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Former Sunderland Echo columnist Keith Newbery dies

AWARD-WINNING journalist Keith Newbery, who for many years wrote a popular column for the Sunderland Echo, has died.

Keith, a former executive editor with the Echo’s parent company, Johnson Press, retired in 2007 and continued writing his weekly column until last year, had a huge following among readers.

His no-holds-barred trenchant observations on life struck a chord with many as he railed against injustice, pettiness, and all things annoying.

Although working in the south, his column was syndicated to the Sunderland Echo and proved popular with readers.

Keith received an MBE for services to journalism in 2004, having spent his entire career in newspapers – starting as a junior reporter on the now defunct Isle of Wight Times in his hometown of Ryde in the mid-1960s.

He was editor of the Chichester Observer since 1992, and later also took overall editorial responsibility for the West Sussex Gazette, Petersfield Post Series, Bognor Guardian and the Chichester Journal as executive editor.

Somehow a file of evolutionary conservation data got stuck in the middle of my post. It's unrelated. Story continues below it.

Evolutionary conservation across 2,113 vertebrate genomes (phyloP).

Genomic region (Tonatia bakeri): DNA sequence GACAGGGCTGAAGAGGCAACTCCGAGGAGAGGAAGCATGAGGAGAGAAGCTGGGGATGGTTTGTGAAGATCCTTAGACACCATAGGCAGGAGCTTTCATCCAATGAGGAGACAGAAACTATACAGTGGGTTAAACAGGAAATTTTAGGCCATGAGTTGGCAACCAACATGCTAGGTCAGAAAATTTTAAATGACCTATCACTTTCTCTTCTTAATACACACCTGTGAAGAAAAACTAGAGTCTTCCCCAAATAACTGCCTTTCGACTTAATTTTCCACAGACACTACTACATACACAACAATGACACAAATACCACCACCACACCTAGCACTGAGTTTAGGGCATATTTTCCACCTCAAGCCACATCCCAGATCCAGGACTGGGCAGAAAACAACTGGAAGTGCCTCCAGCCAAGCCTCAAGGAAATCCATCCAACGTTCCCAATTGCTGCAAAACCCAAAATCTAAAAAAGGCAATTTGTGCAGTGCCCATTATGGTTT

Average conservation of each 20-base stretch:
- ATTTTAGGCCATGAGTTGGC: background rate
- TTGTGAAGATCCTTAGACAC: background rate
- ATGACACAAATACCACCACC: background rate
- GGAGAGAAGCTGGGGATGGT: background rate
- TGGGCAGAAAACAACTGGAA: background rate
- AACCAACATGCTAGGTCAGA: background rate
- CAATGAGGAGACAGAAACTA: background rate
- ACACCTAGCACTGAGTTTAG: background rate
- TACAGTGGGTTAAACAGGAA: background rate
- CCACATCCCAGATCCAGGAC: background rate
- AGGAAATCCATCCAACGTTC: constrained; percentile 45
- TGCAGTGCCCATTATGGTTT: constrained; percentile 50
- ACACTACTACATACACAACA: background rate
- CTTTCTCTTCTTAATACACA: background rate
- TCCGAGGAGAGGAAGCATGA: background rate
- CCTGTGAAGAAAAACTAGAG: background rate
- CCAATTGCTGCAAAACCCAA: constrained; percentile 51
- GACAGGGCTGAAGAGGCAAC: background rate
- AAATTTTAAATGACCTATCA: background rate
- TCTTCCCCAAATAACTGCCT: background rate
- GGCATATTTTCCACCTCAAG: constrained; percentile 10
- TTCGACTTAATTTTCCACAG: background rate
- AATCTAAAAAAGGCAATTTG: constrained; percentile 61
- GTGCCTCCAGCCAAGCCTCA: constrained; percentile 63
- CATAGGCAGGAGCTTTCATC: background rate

He was also the founder-editor of the Isle of Wight Weekly Post and later associate editor of the The News in Portsmouth.

Keith, who won the Sports Writer of the Year title at the British Regional Press Awards a record four times, also re-lived his career in his autobiographical book of memoirs and anecdotes, ‘Hacking It’: Tales of a Very Provincial Newspaper Journalist, which was published in 2003.

Gary Shipton, Editor In Chief of the Observer series, described Keith as a distinguished journalist and columnist.

“He was enormously admired, liked and respected by all who worked with him over many decades in the business.

“He will be best known for his weekly columns - which at one time included sports and tv critiques as well as his strong opinion pieces.

“The nationals tried to woo him to write for them in earlier years, but he would never forsakes his beloved Isle of Wight.

“His pithy reviews and comments were syndicated across many Johnston Press titles – especially Sunderland, Portsmouth, and Chichester - until he decided to write no more in March 2013.

“A strong and principled journalist he was a writer of enormous wit and wisdom – provoking outrage and mirth with every keystroke.”

 

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